REV Group® Announces Plans to Shift KME® Production to Other REV Fire Group Facilities

MILWAUKEE, WI — September 10, 2021 — REV Group, Inc. (NYSE: REVG), parent company of leading designers and manufacturers of best-in-class specialty vehicle brands, announces the transition of KME Fire Apparatus production to other REV Fire Group facilities over the next year, which will allow improved lead times, quality, and delivery for KME customers.KME has long-served municipal, state, and federal markets across the U.S. with its diverse range of custom apparatus including Aerial, Industrial, Pumper, Rescue, Tanker, and Wildland products. KME is renowned for its quality engineering, custom manufacturing, and dedication to deliver on customers’ specific apparatus needs. From its Tractor-Drawn AerialCat with Steel-Safe technology to the new X-Series Custom Pumper, KME consistently innovates to provide custom configurations based on unique fire department requirements.

“The KME brand has a rich and enduring legacy. Our commitment with this transition is to preserve the legacy by continuing to deliver to our customers and dealer partners what they have come to expect from the KME brand through their many years of valued loyalty to KME,” said Kent Tyler, president, REV Fire Group. “This shift in production locations enables us to better access our broad operational expertise and resources, provide custom engineering, enhance quality and improve delivery times by leveraging the advanced manufacturing capabilities that we have through the REV Fire Group network.  New and current KME customers can be assured that our commitment to manufacturing excellence will continue to bring quality and value to KME fire apparatus.”

Orders currently in progress will be manufactured at the KME facilities in Nesquehoning, PA and Roanoke, VA, with production expected to be completed by April 2022. Orders not yet in production and new incoming orders will be transferred to other REV Fire Group manufacturing facilities. Each order will be reviewed with the respective KME dealer and end-user customers immediately following today’s announcement. In addition, KME is meeting with employees from the Nesquehoning and Roanoke facilities to discuss options and reassignments.

“The transition of production has a significant impact on KME employees and is not a decision we take lightly,” said Tyler. “We are grateful to our teams at both locations, who have worked with us over the years to build the KME brand. We also thank the local communities for their ongoing support, and we would like to thank our dealer partners for their outstanding efforts in servicing our mutual customers over the many years and thank them in advance for their efforts in supporting this transition.”



NESQUEHONING, Pa. — A plant in Carbon County that makes custom firefighting vehicles is closing.

Kovatch Mobile Equipment is a landmark in the town of Nesquehoning, producing top-of-the-line custom fire apparatus for more than 50 years. KME’s parent company REV Group has decided to move production elsewhere.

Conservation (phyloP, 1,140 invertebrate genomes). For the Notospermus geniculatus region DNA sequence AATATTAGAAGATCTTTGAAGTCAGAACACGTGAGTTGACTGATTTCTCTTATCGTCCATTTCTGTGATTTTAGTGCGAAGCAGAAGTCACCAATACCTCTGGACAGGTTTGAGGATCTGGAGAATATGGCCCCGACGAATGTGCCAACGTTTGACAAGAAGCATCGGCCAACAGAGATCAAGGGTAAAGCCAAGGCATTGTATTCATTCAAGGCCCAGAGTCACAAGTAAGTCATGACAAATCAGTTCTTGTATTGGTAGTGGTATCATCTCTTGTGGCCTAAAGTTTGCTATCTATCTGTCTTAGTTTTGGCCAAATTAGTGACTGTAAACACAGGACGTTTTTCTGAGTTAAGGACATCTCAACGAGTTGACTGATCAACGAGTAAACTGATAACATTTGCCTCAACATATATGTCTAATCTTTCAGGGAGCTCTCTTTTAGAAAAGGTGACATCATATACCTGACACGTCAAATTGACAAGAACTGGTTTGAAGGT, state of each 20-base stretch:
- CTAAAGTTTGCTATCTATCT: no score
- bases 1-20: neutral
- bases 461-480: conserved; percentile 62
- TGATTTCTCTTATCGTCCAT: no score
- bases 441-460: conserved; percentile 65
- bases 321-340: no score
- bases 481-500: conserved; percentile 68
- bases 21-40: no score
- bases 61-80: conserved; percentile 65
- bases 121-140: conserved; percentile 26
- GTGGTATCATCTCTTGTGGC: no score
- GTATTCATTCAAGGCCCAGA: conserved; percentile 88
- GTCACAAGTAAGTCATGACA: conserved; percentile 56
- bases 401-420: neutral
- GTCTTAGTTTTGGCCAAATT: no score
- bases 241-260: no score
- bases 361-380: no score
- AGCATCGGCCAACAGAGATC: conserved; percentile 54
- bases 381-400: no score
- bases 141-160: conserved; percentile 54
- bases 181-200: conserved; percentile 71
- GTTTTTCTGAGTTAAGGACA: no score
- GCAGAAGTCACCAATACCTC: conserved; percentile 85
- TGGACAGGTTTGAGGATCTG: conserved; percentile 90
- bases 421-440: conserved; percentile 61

Some KME employees who wished to remain anonymous told Newswatch 16 they were called into a meeting Friday morning and were blindsided when they were told that the plants in Nesquehoning would be closing. Their last day of work will be March 31, 2022.

In a statement, REV Group said the plants will complete orders already in production, but new orders will be sent to other facilities in the company.

Doug Budziak left KME in May. He wasn’t surprised by the news.

“I knew it was coming. I’m not going to lie. I told a lot of people when I left there, I was like. ‘Listen, this place is going to go down, and it’s going to go down fast.’ Look at the stock markets, and you see their production levels; it’s just going down. With labor costs going up, it’s just more sensible to go overseas and make more money that way.”

Residents say the plant’s closure will be a big blow to the small town.

“I’m not from here, but I know it matters to these people,” Budziak said. “I know one guy, he works there, his name is Dave. He’s worked there his entire life. He’s going to lose it all.”

Despite massive layoffs in recent years, current and former employees estimate 300 to 400 people still work at the plant. Budziak says many of them can find new jobs fast, as he did, but they might have to relocate.

“Some other company is going to come in and maybe do something with it, by all means. But by that time, it’s going to be two or three years deep. The next generation’s going to be good, but you’re screwing these 300 people out of a life for the next two or three years, if not more. You don’t know what that is going to do to this kind of community.”

REV Group says it will meet with employees to discuss possible reassignments within the company. If they’re let go, employees tell Newswatch 16 the company will pay a week of severance for every year they worked at the plant.

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